Legislative Update – May 17, 2022

It’s crunch time at the state legislature with the constitutionally-defined deadline for legislative work looming on Monday, May 23—now less than a week away. In these final days, MFU is working hard to make sure our members’ priorities are retained as budget deals are struck for agriculture, taxes, and other jurisdictions. In all our conversations, we’ve stressed the importance of leveraging the opportunity presented by the state’s historic budget surplus to make life better for family farmers and other working Minnesotans.

On Monday, May 16, we received welcome news: leaders in St. Paul reached a global budget deal necessary to strike compromises on major spending items and define budget targets for smaller budget items, like agriculture. The short, one-page document signed by Senate Majority Leader Jeremy Miller (R-Winona), Speaker Melissa Hortman (DFL-Brooklyn Park), and Governor Tim Walz agreed to:

  • $4 billion for taxes
  • $1 billion for education
  • $1 billion for health care
  • $450 million for public safety and judiciary
  • $1.3 billion for other spending areas (including agriculture, drought relief, etc.)
  • $1.5 billion bonding bill for capital construction projects

Broadly, the deal would spend $4 billion on tax relief, $4 billion on other spending, and carry forward an approximately $4 billion surplus into the next biennium. For reference, a $4 billion tax bill is larger than the house’s $1.6 billion tax bill and smaller than the Senate’s nearly $9 billion proposal. Work remains to define spending targets for individual committees – and to hash out the details of the tax bill – but defining this broad framework is a critical first step toward a final deal.

In the tax bill, MFU has a number of priorities reflected in both the House and Senate packages. All still in play, we’ve been working to build support among conferees for:

  • Expanding the Beginning Farmer Tax Credit (BFTC) by expanding the for sale of agricultural assets to family members and providing the Rural Finance Authority (RFA) funding to administer the credit, improving outreach to emerging farmers, create an online application, and otherwise better administer the credit.
  • Expanding the Ag to School Tax Credit to 85 percent provide property tax relief to farmers while also helping rural school districts make needed improvements to their facilities—a win-win for farmers and their communities.
  • Increasing ag homestead limit to keep pace with increases in land prices and help family farmers manage increasing land prices and retain family farm operations.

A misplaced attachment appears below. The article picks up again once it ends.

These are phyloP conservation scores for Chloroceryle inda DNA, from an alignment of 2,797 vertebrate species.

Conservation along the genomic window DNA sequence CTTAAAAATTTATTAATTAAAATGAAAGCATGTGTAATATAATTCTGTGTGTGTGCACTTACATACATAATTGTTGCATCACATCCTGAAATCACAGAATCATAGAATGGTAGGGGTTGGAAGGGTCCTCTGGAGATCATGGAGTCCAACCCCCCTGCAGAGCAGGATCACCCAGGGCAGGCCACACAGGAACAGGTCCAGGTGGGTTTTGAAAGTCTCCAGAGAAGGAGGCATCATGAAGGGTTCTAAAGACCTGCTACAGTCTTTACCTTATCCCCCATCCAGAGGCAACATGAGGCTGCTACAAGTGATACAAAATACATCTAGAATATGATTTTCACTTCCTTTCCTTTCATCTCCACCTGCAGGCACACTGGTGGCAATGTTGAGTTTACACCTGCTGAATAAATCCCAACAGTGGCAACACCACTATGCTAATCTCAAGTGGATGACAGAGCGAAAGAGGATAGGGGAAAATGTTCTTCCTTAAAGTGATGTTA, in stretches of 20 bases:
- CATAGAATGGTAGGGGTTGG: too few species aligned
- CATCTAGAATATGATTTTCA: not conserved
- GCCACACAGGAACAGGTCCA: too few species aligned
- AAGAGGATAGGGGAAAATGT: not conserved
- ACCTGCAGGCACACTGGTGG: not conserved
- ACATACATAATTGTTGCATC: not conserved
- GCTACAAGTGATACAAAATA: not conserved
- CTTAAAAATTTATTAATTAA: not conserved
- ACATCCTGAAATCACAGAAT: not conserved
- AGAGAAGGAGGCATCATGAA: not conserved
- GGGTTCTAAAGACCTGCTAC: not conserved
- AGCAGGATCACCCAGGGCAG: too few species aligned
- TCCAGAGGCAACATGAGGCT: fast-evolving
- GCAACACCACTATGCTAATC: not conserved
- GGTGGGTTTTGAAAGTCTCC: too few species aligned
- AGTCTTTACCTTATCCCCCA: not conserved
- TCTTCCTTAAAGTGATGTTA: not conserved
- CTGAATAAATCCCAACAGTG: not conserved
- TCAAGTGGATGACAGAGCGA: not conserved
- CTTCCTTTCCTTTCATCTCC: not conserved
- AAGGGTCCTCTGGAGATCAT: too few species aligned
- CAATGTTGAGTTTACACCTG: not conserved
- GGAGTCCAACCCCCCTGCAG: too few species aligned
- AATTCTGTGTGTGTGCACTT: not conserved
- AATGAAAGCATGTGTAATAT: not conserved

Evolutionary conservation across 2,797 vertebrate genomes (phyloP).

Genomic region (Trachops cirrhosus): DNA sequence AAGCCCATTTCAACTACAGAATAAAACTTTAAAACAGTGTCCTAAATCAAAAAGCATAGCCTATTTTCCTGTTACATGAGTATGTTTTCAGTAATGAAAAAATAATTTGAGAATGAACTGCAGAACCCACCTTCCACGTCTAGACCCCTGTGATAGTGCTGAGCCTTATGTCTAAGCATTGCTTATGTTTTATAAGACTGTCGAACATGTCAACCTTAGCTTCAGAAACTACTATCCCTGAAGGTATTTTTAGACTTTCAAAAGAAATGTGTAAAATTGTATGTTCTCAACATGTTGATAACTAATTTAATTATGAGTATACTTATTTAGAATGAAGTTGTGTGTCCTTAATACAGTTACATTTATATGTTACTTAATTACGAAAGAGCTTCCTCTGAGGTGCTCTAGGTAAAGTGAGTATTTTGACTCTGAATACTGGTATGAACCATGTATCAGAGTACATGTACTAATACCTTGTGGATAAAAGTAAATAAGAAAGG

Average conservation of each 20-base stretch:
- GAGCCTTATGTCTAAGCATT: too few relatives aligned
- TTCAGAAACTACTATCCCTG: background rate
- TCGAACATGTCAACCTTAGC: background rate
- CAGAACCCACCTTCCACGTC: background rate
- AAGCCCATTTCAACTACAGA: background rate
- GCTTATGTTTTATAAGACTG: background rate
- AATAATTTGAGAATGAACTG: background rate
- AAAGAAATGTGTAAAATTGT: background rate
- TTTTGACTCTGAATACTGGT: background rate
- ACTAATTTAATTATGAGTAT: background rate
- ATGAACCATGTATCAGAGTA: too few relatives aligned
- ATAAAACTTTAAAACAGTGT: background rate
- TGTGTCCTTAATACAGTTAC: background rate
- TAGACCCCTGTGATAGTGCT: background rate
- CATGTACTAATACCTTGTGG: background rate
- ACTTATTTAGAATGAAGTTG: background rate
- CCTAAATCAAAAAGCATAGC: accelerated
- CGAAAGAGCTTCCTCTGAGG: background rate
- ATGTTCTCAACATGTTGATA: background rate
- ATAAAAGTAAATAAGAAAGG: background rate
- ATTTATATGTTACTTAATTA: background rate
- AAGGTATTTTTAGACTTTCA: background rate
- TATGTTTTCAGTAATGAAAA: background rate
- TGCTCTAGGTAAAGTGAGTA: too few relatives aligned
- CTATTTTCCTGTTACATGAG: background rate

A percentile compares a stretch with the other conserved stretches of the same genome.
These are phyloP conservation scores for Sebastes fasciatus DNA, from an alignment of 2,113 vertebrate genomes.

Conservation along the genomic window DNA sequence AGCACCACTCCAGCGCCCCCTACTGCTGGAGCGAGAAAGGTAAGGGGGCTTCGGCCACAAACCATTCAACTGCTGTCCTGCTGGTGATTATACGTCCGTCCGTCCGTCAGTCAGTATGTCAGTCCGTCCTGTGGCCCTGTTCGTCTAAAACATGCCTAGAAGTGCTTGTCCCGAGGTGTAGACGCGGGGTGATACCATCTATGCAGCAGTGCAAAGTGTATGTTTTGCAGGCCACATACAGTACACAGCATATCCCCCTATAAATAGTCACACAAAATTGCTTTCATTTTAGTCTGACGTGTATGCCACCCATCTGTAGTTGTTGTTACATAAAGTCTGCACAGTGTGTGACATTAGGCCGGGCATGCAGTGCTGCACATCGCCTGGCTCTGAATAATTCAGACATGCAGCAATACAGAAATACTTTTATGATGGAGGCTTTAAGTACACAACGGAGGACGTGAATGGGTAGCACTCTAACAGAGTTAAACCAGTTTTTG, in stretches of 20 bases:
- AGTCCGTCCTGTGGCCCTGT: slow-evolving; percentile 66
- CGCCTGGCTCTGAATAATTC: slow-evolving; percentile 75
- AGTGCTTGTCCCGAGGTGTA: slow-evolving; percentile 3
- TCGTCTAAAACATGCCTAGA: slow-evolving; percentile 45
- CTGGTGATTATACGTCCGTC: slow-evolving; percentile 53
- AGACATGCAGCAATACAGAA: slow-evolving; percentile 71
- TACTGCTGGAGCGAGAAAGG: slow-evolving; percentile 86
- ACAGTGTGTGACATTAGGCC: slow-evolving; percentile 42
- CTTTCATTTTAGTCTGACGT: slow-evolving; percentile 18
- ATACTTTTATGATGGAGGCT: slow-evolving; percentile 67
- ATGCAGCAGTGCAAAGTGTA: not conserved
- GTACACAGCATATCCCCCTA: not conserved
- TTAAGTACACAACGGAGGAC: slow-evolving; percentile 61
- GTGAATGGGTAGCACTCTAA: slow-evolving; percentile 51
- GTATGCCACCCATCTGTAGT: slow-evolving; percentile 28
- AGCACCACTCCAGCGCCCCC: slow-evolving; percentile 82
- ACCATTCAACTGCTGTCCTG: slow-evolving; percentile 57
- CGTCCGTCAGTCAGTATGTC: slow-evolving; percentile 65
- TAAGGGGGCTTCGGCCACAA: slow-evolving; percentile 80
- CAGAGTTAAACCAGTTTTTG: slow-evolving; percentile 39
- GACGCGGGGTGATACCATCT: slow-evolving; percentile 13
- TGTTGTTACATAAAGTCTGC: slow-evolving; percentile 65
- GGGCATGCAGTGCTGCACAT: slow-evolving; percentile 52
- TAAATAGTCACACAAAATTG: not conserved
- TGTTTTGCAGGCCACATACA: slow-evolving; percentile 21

• Repealing the sales tax on fencing equipment and making the change retroactive through last summer will provide many livestock producers with needed relief and allow others to reinvest in their operations in response to last summer’s historic drought.
  • Funding SWCDs through a new local government aid program will provide them with the stable, long-term funding they need to best assist our family farmer members in meeting their on-farm conservation goals.
  • Establishing a buffer tax credit that would help compensate farmers for acres taken out of production to be held in riparian buffers.

In the agriculture committee, conferees met throughout last week to discuss provisions that are well-aligned in both packages. For MFU’s part, we’re glad to see that both Chair Torrey Westrom (R-Elbow Lake) and Chair Mike Sundin (DFL-Esko) prioritized expanding meat processing, investing in voluntary soil health practices, ag emergency preparedness, cooperative development, and supporting beginning and emerging farmers.

Finally, we continue to push the legislature to approve a long-delayed drought relief package for specialty crop and livestock producers who can demonstrate need related to last summer’s historic drought. While the drought is over—and in an ultimate irony much of the state has access moisture—we’re continuing to hear from farmers for home the relief would be meaningful. Many still haven’t gotten back out on their pasture and others have unpaid bills related to the drought.

On the administrative side, Governor Walz has been quick to act on hours of service exemptions in an effort to aid with spring planting and storm related damage. On May 13, he approved relief from regulations on motor vehicle carriers transporting fertilizer, pesticides, and seed. And on May 16, he authored another for those transporting livestock following widespread storm damage across the state.

You can find a full list of conference committees here and an updated schedule of committee hearings here.